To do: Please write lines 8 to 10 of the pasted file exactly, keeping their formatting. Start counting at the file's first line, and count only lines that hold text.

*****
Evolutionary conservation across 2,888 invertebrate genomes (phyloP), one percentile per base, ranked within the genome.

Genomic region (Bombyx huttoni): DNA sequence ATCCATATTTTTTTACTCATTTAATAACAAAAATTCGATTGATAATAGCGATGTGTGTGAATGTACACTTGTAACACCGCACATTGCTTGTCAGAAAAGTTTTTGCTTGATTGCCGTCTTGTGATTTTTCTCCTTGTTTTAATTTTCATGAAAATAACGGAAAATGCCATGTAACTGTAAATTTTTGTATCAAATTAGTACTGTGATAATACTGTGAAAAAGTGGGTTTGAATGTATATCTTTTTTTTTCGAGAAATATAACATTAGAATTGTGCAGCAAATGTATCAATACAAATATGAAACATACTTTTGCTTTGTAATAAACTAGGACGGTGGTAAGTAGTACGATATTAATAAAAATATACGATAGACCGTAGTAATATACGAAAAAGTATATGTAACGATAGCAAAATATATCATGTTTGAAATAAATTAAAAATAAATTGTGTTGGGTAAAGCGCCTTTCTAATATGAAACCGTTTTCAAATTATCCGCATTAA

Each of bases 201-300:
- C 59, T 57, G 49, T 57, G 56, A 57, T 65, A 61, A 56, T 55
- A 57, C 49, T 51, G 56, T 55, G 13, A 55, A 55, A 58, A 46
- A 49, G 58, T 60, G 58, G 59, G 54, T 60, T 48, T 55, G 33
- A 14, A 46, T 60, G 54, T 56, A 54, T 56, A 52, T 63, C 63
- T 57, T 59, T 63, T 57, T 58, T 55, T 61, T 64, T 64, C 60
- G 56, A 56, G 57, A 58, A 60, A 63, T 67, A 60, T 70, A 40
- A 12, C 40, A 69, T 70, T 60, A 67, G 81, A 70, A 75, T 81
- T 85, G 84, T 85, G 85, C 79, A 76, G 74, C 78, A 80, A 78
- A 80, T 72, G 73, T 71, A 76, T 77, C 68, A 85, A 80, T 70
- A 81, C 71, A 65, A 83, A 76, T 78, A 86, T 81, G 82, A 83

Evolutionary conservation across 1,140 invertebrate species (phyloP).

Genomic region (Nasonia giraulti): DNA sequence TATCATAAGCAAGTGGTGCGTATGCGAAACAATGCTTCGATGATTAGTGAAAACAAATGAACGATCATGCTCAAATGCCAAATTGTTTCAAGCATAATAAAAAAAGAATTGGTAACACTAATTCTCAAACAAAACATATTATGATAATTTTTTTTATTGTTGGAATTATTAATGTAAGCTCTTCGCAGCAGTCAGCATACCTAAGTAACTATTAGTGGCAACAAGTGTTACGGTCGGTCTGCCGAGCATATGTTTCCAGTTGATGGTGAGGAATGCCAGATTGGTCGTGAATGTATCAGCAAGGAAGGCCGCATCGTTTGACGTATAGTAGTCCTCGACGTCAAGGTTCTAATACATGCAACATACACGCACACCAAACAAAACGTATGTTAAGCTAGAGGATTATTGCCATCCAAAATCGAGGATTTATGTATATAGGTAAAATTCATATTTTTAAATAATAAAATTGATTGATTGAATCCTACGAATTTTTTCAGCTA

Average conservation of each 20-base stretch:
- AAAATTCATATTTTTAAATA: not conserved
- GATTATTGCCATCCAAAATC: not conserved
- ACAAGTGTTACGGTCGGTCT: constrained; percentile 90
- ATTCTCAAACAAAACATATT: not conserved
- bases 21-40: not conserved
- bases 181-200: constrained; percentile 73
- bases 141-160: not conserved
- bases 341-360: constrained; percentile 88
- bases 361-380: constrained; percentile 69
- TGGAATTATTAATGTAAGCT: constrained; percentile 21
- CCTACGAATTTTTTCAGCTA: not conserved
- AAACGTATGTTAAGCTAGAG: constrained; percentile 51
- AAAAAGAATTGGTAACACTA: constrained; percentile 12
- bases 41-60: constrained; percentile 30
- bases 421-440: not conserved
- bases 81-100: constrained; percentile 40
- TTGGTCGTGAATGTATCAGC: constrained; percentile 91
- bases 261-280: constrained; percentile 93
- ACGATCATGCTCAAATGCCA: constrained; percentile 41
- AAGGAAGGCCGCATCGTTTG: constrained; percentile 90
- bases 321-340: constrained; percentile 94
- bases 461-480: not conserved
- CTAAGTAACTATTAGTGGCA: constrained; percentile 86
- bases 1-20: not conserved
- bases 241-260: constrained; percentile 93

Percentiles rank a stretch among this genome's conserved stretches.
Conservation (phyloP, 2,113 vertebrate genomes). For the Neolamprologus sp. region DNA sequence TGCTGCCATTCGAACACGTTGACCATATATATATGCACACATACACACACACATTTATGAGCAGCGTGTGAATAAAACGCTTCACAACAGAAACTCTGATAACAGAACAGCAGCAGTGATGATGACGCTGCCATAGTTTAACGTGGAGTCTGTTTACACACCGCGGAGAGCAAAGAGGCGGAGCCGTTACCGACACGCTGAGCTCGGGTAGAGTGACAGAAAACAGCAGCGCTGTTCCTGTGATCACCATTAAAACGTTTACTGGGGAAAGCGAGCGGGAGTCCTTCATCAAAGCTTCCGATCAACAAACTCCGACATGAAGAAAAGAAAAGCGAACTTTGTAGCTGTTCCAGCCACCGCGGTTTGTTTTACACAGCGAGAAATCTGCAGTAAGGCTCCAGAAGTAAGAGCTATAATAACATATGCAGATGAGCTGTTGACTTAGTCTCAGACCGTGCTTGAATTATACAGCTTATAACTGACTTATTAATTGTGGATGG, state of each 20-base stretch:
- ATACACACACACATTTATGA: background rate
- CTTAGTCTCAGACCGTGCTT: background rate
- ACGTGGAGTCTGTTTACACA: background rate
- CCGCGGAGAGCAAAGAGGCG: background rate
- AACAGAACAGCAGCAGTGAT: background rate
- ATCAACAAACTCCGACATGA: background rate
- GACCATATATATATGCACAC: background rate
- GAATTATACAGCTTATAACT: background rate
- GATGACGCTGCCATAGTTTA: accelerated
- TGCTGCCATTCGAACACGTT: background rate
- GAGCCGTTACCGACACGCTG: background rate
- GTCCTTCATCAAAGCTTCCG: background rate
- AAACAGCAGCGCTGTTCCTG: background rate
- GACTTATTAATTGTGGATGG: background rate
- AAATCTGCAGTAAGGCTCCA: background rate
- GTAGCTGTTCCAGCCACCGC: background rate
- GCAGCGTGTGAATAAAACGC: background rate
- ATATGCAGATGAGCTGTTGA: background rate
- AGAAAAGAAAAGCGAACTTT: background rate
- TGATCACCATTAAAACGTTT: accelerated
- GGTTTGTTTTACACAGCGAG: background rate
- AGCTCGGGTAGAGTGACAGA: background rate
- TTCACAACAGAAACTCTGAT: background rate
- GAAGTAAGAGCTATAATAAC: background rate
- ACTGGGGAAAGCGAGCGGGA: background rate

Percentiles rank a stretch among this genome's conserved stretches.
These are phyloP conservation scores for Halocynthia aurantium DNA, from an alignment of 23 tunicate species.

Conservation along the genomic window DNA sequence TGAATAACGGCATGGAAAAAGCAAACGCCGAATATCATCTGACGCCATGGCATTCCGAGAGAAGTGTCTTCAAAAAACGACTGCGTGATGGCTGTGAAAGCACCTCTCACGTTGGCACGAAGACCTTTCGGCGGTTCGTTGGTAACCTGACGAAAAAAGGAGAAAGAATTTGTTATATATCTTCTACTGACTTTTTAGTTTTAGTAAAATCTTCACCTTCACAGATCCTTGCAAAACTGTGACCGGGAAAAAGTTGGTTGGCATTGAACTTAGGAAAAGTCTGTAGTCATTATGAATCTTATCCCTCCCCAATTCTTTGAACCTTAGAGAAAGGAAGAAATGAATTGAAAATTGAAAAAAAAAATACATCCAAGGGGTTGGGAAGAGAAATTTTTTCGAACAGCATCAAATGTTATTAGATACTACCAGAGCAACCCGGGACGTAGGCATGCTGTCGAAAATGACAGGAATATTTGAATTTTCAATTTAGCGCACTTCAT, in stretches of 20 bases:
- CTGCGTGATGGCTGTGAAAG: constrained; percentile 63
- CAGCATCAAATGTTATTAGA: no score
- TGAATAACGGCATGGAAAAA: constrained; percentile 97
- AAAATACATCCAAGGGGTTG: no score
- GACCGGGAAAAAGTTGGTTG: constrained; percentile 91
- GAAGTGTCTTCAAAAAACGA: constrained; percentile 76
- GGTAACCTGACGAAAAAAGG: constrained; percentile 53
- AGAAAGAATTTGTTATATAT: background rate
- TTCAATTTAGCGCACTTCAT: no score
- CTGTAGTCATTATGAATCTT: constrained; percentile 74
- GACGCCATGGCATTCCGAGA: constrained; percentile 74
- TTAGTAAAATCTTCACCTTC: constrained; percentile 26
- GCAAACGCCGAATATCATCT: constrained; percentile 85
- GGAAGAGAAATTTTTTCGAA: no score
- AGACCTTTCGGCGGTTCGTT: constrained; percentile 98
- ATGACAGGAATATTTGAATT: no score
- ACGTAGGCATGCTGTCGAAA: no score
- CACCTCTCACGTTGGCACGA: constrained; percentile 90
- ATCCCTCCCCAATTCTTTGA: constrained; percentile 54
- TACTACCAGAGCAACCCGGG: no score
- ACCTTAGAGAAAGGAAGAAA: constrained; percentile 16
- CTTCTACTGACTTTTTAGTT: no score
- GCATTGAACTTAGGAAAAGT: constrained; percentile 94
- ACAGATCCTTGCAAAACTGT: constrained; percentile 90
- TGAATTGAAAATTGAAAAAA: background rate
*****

- T 57, T 59, T 63, T 57, T 58, T 55, T 61, T 64, T 64, C 60
- G 56, A 56, G 57, A 58, A 60, A 63, T 67, A 60, T 70, A 40
- A 12, C 40, A 69, T 70, T 60, A 67, G 81, A 70, A 75, T 81